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Hoffmann, R. A wiki for the life sciences where authorship matters. Nature Genetics (2008)
 
 
 
 
 

Alteration of the tumorigenic and metastatic properties of neoplastic cells is associated with the process of calcium phosphate-mediated DNA transfection.

During the course of studies designed to assess the effect of human Ha-ras gene expression on the malignant behavior of transfected mouse tumor cells we noted that the process of Ca3(PO4)2-mediated DNA transfection was itself associated with profound alterations in tumorigenic or metastatic behavior. The cell line used as a recipient for these studies was a tumorigenic nonmetastatic CBA/J mouse mammary adenocarcinoma line called SP1. When cotransfected with plasmids containing the neo gene (pSV2neo) and the activated Ha-ras gene (pT24-c3), cells from the pooled (5-10 colonies) G418-resistant colonies gave rise to spontaneous lung metastases in 85% of mice after subcutaneous inoculation. However, we noted that 17% of control mice inoculated with G418-resistant pSV2neo-transfected SP1 cells also had lung metastases and that this number approached 100% as the inoculum comprised a greater pool size (50-100 colonies). When cell lines established from isolated pSV2neo-transfected colonies were examined, 3/16 were found to be metastatic. We also found that 3/16 clones grew slowly, or not at all, in CBA/J mice, whereas they grew readily in athymic (nude) mice. The increase in immunogenicity of two out of three of these latter clones was accompanied by expression of the class I H-2Dk major histocompatibility complex antigen that was not detectable in the parental SP1 cells. At least some of these results would appear to be due to exposure to Ca3(PO4)2 alone, as we found that it resulted in 5/20 (25%) clones manifesting metastatic properties. Our results suggest that heritable changes in malignant behavior of transfected tumor cells can be observed at high frequency subsequent to the process of Ca3(PO4)2-mediated DNA transfection, and these changes may be brought about in part by inherited disturbances in expression of recipient cell genes.[1]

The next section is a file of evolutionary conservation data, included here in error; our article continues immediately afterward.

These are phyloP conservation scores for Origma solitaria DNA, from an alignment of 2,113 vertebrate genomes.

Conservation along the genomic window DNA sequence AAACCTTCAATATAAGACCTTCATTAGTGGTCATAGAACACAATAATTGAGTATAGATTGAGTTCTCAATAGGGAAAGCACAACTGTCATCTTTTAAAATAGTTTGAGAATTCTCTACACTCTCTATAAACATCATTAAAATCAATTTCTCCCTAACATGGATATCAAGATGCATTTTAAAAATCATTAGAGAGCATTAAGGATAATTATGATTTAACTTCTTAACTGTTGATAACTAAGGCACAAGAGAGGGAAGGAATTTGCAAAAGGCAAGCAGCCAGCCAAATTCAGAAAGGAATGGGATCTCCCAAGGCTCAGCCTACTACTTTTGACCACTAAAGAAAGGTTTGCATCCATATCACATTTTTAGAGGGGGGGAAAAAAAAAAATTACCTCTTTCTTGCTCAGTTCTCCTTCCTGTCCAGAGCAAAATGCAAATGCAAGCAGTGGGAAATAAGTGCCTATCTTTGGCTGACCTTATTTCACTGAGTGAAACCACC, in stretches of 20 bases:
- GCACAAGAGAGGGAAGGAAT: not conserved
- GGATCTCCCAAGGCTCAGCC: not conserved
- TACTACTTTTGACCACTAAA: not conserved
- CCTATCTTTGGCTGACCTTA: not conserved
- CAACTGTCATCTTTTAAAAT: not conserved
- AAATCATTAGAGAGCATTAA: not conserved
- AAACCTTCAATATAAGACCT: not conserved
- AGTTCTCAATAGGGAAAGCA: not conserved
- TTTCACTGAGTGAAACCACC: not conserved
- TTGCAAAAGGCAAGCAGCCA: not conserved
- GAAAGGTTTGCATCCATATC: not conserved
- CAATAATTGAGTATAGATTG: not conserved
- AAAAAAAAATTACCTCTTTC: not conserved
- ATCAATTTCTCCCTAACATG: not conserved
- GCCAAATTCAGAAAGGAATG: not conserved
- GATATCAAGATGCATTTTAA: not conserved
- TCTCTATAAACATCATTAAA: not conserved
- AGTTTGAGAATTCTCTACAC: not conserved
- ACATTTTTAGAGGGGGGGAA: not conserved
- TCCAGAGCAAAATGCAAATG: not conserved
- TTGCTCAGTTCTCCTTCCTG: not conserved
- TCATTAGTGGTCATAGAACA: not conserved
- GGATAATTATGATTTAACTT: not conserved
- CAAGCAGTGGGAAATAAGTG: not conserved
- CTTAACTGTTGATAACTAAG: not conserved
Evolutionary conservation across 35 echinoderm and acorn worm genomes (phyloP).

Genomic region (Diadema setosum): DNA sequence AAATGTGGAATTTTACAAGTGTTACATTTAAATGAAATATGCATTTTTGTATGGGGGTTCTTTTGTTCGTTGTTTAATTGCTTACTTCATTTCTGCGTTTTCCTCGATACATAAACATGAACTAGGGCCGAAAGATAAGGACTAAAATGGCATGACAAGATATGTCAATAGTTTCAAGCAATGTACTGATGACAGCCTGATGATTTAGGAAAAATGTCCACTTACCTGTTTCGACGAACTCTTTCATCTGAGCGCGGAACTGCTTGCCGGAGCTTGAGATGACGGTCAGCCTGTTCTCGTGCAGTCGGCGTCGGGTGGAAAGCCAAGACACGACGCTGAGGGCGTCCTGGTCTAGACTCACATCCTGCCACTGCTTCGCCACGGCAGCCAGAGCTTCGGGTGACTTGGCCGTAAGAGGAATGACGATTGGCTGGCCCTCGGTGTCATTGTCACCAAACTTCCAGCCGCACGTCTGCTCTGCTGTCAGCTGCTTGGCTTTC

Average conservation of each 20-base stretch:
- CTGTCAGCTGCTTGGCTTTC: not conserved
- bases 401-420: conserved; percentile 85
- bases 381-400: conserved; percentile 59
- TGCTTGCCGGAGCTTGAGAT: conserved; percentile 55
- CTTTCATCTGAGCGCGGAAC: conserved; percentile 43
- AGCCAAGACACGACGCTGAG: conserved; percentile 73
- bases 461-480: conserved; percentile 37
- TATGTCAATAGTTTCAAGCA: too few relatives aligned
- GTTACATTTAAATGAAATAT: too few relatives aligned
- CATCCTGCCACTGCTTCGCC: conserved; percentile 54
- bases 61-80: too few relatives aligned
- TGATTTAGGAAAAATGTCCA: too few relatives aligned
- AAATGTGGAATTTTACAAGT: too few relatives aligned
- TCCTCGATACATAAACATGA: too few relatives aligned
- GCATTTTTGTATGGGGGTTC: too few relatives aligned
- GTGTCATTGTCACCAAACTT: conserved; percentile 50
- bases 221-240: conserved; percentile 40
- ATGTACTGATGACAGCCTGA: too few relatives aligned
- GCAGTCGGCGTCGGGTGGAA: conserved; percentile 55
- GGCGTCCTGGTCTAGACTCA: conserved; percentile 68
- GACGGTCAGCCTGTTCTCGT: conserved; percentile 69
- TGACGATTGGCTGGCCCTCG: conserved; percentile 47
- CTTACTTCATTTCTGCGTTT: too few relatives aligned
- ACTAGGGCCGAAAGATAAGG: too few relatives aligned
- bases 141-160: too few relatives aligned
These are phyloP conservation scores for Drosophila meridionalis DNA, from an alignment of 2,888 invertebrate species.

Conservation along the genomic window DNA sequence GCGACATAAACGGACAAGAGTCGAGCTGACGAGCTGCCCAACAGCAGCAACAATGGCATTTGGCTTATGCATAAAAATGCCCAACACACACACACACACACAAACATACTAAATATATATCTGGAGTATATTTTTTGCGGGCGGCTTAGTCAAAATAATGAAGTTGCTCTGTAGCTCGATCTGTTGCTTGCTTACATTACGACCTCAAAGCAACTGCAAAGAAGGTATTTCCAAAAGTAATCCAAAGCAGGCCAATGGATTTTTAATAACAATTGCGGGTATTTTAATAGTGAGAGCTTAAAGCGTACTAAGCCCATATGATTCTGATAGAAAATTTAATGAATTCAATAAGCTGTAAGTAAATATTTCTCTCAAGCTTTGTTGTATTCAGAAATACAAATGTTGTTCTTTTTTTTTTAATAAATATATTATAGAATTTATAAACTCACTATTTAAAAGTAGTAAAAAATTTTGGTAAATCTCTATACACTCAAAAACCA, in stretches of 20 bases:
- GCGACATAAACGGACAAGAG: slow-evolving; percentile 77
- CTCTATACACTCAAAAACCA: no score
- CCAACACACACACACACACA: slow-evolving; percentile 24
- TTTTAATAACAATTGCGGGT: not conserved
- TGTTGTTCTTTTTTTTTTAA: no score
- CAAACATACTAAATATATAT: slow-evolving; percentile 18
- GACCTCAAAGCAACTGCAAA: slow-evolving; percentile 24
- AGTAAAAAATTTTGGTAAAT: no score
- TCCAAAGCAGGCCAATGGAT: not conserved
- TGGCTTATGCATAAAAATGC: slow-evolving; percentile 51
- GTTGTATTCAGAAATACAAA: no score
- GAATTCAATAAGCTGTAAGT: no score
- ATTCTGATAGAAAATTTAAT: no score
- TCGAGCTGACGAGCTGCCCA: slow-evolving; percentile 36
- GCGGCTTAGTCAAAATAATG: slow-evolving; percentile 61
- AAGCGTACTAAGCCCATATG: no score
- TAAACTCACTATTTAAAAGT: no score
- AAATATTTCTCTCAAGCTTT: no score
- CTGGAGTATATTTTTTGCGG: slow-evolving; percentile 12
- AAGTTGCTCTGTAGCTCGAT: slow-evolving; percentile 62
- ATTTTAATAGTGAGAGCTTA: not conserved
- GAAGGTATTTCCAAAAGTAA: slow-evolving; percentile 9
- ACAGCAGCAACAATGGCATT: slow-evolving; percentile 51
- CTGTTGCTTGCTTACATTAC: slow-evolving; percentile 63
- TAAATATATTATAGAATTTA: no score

References

  1. Alteration of the tumorigenic and metastatic properties of neoplastic cells is associated with the process of calcium phosphate-mediated DNA transfection. Kerbel, R.S., Waghorne, C., Man, M.S., Elliott, B., Breitman, M.L. Proc. Natl. Acad. Sci. U.S.A. (1987) [Pubmed]
 
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